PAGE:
Tuesday, September 28, 2010
I neglected to mention the following events in my last posting:
Coda Live Music Supper Club, 1710 Mission Street, San Francisco
TONIGHT AT 8:00 P.M.
Classical Revolution, featuring People Revolution Quartet, Adam Theis' Banned Instruments (performing new compositions for string quartet) and Rupa Marya.
TOMORROW NIGHT AT 7:00 P.M.
Bay Area Composers Big Band featuring Erik Jekabson (trumpet) and Jeanne Geiger (trombone)
TONIGHT AND TOMORROW NIGHT
Yoshi's Jack London Square
Saxophonist Dave Liebman, who, among other things, is very familiar to jazz fans for his contributions to several particularly mighty Miles Davis and Elvin Jones bands (including the one in the following clip).
Friday, September 24, 2010
Although the Ken Burns Jazz documentary erroneously claimed that the music called jazz dropped off the map in the 1970’s (since jazz players were largely not recording on U.S. labels and not performing beyond a few American metropolitan areas. . . although finding semi-plentiful gigs in Europe and Japan, as well as at festivals), the San Francisco Bay Area was definitely not a parched, barren desert when it came to cool music in those days: extraordinary performances and legendary musicians were holding forth in everything from tiny clubs to symphony halls frequently back in the 1970's and 1980's.
Had the youthful version of moi had the slightest inkling that the days of "wow - Charlie Mingus is at Keystone Korner, Oscar Peterson Trio's playing the El Matador, Dizzy Gillespie's at Great American Music Hall, Ornette Coleman's at Wolfgang's and Frank Zappa's at Stanford. . . which do I choose - can't clone myself and go to ALL of them?" would end amazingly soon, I would have attended even more of these amazing nights of music and be even more stone broke in 2010!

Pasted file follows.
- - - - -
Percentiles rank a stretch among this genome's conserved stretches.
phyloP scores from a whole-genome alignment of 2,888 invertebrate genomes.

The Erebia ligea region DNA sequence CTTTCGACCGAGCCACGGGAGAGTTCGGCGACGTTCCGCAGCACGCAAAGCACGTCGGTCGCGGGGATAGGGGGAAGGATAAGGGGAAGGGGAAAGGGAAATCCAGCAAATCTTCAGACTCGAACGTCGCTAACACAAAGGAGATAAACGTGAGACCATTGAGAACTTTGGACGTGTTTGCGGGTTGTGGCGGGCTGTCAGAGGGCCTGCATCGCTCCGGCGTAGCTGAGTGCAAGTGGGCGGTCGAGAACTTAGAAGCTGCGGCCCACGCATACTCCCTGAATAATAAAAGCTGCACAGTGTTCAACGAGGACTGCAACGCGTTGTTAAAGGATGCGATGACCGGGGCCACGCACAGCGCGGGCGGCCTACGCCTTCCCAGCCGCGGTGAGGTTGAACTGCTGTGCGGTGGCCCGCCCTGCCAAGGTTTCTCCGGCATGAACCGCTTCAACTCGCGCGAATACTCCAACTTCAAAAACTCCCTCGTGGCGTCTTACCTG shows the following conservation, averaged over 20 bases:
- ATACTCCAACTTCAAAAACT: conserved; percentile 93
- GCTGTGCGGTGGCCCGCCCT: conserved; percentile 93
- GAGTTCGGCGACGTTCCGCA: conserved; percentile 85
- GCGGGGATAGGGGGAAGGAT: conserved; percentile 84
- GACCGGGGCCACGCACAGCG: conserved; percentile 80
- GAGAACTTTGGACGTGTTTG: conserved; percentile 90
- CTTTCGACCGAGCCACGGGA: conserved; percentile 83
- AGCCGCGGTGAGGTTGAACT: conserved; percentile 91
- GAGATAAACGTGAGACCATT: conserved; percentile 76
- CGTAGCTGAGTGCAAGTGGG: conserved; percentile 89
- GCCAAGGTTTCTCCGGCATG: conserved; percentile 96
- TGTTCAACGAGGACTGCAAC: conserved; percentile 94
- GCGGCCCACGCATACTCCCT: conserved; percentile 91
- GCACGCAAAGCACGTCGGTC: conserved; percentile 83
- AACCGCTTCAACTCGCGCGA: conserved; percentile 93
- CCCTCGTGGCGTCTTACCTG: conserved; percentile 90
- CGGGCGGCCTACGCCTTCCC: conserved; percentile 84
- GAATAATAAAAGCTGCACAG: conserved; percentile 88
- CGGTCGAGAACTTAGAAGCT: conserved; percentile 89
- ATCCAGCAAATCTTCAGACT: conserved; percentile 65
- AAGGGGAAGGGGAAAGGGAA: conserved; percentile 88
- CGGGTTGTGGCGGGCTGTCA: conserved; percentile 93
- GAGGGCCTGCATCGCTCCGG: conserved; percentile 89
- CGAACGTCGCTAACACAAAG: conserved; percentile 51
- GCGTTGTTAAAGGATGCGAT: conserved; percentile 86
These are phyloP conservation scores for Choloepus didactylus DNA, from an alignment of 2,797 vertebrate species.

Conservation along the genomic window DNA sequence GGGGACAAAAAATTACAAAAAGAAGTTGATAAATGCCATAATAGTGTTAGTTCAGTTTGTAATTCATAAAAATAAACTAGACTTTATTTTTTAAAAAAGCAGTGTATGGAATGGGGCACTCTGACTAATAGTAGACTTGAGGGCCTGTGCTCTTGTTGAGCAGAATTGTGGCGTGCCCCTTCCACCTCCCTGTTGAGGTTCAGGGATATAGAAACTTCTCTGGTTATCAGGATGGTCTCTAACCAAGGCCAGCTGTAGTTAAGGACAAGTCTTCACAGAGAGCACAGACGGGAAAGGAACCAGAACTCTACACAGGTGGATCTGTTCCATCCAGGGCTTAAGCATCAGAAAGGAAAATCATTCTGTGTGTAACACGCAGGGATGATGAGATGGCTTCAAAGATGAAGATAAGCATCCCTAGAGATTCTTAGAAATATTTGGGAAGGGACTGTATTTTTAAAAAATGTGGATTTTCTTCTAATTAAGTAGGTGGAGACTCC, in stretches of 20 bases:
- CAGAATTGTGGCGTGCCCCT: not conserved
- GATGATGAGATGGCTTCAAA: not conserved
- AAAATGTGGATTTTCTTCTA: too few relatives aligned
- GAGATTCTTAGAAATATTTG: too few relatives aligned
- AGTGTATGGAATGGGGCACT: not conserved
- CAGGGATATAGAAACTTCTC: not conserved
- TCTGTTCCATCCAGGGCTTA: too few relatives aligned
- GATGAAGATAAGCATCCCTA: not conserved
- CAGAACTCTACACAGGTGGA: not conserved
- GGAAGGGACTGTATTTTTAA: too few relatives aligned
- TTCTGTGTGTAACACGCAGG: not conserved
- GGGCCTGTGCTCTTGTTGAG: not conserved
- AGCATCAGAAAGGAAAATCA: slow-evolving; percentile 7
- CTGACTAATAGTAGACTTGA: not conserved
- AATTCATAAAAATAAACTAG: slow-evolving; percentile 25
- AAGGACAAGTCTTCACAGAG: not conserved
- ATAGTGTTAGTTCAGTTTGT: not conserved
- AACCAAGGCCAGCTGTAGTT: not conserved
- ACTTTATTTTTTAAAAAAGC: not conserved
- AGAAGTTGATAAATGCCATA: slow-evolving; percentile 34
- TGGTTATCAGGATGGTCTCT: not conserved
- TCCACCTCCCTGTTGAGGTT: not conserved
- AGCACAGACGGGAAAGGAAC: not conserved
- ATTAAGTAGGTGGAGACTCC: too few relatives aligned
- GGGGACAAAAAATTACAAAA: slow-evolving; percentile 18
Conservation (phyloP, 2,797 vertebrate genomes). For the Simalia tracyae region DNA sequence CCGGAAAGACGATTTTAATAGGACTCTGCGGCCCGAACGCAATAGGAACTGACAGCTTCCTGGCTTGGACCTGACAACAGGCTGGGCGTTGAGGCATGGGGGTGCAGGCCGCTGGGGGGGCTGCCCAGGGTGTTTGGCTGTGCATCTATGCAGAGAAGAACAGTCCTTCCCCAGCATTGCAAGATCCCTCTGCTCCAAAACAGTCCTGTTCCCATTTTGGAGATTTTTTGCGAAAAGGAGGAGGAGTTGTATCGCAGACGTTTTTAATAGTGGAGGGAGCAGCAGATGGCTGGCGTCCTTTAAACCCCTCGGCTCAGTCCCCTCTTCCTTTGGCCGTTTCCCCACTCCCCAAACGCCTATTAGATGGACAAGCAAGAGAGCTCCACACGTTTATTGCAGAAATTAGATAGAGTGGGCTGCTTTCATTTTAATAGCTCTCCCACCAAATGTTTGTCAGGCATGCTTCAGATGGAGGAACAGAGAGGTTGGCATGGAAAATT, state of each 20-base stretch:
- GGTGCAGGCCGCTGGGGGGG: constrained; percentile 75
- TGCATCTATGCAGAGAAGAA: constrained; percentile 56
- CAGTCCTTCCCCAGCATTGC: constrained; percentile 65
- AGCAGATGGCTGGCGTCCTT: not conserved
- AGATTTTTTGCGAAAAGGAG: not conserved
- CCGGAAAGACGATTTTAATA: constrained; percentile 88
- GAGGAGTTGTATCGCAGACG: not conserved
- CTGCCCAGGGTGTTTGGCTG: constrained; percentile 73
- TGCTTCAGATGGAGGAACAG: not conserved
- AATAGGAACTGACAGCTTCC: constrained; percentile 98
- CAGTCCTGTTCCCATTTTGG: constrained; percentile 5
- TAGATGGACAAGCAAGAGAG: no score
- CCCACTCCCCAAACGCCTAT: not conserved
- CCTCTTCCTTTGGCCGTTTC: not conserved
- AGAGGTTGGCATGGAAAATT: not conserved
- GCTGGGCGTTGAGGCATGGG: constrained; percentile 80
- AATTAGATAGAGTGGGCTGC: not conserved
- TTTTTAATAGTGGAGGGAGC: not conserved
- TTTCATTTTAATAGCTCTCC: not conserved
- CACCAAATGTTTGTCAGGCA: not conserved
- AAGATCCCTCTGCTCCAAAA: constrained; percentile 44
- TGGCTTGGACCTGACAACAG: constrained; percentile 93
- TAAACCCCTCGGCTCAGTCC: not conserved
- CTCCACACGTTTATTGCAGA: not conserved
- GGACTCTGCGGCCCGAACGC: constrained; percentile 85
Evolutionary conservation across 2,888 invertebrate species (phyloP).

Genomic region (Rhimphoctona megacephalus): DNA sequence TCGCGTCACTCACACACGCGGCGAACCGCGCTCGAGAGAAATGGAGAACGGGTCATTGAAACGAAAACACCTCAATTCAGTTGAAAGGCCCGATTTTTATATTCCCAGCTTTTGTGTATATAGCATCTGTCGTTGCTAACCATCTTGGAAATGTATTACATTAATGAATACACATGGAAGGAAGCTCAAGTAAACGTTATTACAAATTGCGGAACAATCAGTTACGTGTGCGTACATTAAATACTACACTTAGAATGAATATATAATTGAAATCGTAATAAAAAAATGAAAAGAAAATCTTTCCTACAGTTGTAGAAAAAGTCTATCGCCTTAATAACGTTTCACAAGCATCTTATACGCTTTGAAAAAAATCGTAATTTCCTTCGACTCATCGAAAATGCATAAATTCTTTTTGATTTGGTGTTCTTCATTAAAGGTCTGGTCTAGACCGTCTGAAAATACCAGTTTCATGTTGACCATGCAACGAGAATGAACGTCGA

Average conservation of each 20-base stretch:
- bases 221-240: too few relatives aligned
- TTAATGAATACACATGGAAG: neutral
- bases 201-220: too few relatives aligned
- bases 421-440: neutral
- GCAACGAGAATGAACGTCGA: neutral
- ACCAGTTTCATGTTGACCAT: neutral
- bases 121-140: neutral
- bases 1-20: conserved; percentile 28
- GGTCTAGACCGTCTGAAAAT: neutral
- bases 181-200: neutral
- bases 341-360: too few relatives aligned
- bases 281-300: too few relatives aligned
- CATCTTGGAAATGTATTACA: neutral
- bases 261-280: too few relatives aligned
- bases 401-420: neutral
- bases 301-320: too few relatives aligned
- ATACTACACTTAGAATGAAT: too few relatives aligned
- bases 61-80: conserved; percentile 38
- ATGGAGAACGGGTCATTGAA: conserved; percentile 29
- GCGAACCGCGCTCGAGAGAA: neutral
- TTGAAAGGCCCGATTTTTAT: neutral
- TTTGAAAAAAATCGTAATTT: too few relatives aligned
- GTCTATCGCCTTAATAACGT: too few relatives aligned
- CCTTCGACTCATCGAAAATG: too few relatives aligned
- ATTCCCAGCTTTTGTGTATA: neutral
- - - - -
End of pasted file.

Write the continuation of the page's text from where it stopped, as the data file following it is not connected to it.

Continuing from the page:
We do have the San Francisco Jazz Festival and splendid local composers-bandleaders in residence, for which (and whom) music lovers are thankful.
Among said S.F. Bay Area luminaries: the Ray Charles-inspired Rayband Orchestra will be at Coda (frequent venue of the first-rate local players from the Jazz Mafia) tonight at 10:00 p.m with songwriter-songstress-arranger and belter supreme Karina Denike sitting in as a Raelette.
Standout musicians from the Rayband Orchestra (including Karina) are also in arranger Mike Irwin Johnson's superb hard-swinging octet 8 Legged Monster, performing this Saturday at Club Deluxe on 1509-11 Haight (near the historic corner of Haight and Ashbury).
The following mp3 is the band's most recent release and available on Amazon.
Yoshi's and Intersection For The Arts are hosting quite a few evenings of good jazz these days. Yoshi’s in Jack London Square will be presenting world-class keyboardist Geri Allen and an all-star band (Don Byron, Oliver Lake, Dwayne Dolphin, Jeff "Tain" Watts) in a Tribute To Eric Dolphy this weekend, then shall follow that up with an appearance at San Francisco Yoshi's by ageless alto saxophonist Lee Konitz on Tuesday night, with Anthony Brown's Asian American Orchestra on Wednesday and a group co-led by John Popper, Rob Wassermann, DJ Logic and the Jazz Mafia All-Stars next Thursday. The Intersection's Jazz At The DeYoung series at the Koret Auditorium spotlights local composers (bassist Lisa Mezzacappa's Bait And Switch band, Beth Custer And Clarinet Thing and the aforementioned percussionist-arranger Anthony Brown) throughout the month of October.
And, speaking of that cloning business, I personally am trying to figure out how to clone myself while imbibing deeply from the "Fountain Of Youth", thus enabling attendance of both the Niles Essanay Silent Film Museum's screening of Charlie Chaplin rarities this evening and the Ray Charles Tribute tonight - and that, dear readers, is among the few happy problems in life.